Pursuing natural health & thinking beyond the superficial. Deconstructing Culture.

I know I’m going to end up like this >_< and I’ve only been doing similar for 3.5 years (carrying anything & everything on an ever increasing load that she insists on, haven’t quite gotten to the kitchen sink yet but almost and I barely get any exercise anymore as it is with this place we live in, the people around and her silly ways! Maybe I should quit while I’m ahead o_o) and he’s been doing it for 20! He carries probably approx 2.5x the weight for half the distance we do (I don’t carry Mum, she’s fat to our standards lol, just almost everything else.) That’s it I have stick up for my rights to do more exercise like I used to and get stronger instead of weaker.

Weight on the shoulders

Carrying the motherload


We’re in the age when few people consider their parents to be a burden when they grow old and need assistance. But the example of this man, who has been walking for 20 years carrying his mother on his shoulders, will certainly give you Goosebumps.
Kaislash Giri is definitely the modern day ‘Shravan Kumar’, who has taken this gigantic task of carrying his blind mother Kirti Devi on a pilgrimage of the ‘char dhams’ – the four most sacred religious sites in India for Hindus.
Read on to find out more about his journey…. [Next page 1,6]

Joking aside he and I think quite a bit like, here’s an older article about their journey from 2007:


BERHAMPUR: This `Sravan Kumar’ of the 21 century is carrying his visually challenged mother on his shoulders on a `Char Dham’ yatra by foot.

Kailash Giri of Hinota village of Jabalpur district in Madhya Pradesh is on his way to Puri with his 80-year-old mother in a makeshift swing.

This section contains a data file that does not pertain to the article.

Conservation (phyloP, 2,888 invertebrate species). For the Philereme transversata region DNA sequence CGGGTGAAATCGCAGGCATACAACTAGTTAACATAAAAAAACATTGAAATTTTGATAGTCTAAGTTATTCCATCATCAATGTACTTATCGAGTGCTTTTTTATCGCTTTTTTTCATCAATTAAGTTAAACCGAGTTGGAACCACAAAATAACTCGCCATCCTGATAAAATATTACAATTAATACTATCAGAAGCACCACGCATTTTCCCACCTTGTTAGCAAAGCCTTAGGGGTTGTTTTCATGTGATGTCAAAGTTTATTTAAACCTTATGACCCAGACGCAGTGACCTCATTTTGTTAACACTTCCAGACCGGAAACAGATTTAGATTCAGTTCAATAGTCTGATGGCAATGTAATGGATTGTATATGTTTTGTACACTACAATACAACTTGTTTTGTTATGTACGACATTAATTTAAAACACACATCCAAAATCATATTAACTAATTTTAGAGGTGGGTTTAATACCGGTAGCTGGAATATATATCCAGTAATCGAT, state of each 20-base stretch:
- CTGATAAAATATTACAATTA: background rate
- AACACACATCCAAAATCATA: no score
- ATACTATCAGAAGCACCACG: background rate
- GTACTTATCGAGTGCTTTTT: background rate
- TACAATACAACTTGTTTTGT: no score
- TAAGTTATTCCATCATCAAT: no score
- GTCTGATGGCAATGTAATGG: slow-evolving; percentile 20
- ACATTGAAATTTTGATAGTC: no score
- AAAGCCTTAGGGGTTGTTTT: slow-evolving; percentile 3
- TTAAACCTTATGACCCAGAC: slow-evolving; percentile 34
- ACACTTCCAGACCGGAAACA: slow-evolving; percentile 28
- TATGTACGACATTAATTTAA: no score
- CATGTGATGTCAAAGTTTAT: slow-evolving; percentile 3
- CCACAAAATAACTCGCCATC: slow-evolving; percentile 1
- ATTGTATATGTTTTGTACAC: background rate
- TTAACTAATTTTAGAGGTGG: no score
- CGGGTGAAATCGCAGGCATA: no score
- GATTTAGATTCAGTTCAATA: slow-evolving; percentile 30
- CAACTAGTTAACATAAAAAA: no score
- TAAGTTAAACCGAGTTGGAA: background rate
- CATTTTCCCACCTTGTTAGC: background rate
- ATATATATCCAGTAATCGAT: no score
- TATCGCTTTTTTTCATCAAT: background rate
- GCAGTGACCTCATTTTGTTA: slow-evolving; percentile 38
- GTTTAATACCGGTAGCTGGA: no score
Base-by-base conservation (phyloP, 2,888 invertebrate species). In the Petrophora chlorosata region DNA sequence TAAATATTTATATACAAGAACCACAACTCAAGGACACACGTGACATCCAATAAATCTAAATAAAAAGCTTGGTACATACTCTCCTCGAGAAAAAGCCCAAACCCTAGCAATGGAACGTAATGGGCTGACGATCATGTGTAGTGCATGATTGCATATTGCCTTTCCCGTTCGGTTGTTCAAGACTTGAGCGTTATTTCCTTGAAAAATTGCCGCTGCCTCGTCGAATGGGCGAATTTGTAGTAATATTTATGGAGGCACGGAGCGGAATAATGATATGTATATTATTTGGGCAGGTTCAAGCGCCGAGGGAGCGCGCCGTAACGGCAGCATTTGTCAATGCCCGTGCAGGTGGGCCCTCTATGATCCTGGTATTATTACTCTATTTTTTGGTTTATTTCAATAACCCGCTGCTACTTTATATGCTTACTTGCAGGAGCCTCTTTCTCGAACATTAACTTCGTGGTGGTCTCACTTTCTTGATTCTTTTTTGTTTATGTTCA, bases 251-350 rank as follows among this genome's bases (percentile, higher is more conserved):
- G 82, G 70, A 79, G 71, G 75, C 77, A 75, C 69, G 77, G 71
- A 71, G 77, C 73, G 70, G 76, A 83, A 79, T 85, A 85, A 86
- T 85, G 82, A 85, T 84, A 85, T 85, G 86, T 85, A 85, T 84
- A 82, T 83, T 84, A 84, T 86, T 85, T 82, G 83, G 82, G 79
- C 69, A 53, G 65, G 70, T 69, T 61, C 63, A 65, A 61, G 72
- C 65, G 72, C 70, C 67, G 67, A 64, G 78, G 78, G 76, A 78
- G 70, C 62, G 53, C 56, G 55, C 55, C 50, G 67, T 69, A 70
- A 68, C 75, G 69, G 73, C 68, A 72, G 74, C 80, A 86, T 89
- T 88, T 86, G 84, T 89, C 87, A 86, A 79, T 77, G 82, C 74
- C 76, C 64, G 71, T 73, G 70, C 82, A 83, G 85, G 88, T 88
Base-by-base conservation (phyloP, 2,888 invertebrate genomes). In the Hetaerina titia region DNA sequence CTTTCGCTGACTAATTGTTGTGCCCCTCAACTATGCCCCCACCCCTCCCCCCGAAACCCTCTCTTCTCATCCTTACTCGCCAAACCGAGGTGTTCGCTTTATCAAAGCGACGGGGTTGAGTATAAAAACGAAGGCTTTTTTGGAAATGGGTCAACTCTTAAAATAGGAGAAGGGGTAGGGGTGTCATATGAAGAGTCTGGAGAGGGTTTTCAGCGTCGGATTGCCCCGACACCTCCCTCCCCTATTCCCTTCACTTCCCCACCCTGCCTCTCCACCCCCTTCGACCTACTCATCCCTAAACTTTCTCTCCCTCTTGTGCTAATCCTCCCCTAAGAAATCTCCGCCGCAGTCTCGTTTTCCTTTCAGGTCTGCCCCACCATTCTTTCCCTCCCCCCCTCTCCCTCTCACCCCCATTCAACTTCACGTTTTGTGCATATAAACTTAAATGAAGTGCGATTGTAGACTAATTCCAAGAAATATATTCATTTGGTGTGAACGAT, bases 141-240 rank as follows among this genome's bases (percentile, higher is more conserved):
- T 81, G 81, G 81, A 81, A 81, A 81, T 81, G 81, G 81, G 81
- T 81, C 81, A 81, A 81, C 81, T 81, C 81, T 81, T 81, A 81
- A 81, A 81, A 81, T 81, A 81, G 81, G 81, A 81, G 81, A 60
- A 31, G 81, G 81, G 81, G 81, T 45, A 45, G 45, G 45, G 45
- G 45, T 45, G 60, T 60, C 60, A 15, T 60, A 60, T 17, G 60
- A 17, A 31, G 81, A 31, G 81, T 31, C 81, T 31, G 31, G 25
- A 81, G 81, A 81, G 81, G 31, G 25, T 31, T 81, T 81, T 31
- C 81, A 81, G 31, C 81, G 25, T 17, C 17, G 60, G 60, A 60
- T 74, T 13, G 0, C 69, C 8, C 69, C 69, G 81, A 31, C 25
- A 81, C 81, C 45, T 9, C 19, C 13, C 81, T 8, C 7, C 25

Kailash claims to have been travelling since 11 years two months and 12 days to pass by the city on Monday , thereby entering Orissa from Andhra Pradesh.

Places visited

“He may not be a public figure. But, his immense love and respect for his mother is exemplary, says Rangadhar Panda, a resident.

Kailash’s makeshift swing comprises a strong bamboo shaft with two swings attached to its two ends that he carries on his shoulders. On one swing sits his mother while his day-to-day articles are put on the other to maintain balance.

His mother accepts that his son has taken up the task as a penance and has already taken her to places like Prayag, Kashi, Chitrakoot, Ayodhya, Rameswaram, Madurai, Tirupati and a trip along the length of the Narmada during the past 11 years.

Journey ahead

From Puri, he will head for Kolakata via Bhubaneswar and then walk to Pashupatinath in Nepal, Badrinath and Dwaraka to complete the trip.

Kailash started the arduous journey when he was some 21 years to fulfil his mother’s wish to take up `Char Dham’ yatra as he recovered from a long ailment following his mother’s prayers.

He lost his father and elder brother when he was young and decided to take up the journey on his own physical efforts rather than asking for money from anyone.

Everyday, he manages to cover four to five km and prefers to take rest along with his old mother at some roadside temple.

He cooks food from whatever people give him and serves it to his mother first. He says that his mother’s affection is his greatest strength.

“After seeing my penance, if a few youths start respecting their aged parents and see almighty in them, I will be satisfied,” he says.

I don’t see it as a penance though, more of a duty, that’s similar but still. Kudos to you man; you started that at 28, I started at 30. We old ways people are built to be strong.

(I’ve been thinking about a kind of bicycle where I can attach everyone/thing – Mum & cat, household stuff and the shopping – at the back though…)

Leave a Reply

Fill in your details below or click an icon to log in:

WordPress.com Logo

You are commenting using your WordPress.com account. Log Out /  Change )

Google photo

You are commenting using your Google account. Log Out /  Change )

Twitter picture

You are commenting using your Twitter account. Log Out /  Change )

Facebook photo

You are commenting using your Facebook account. Log Out /  Change )

Connecting to %s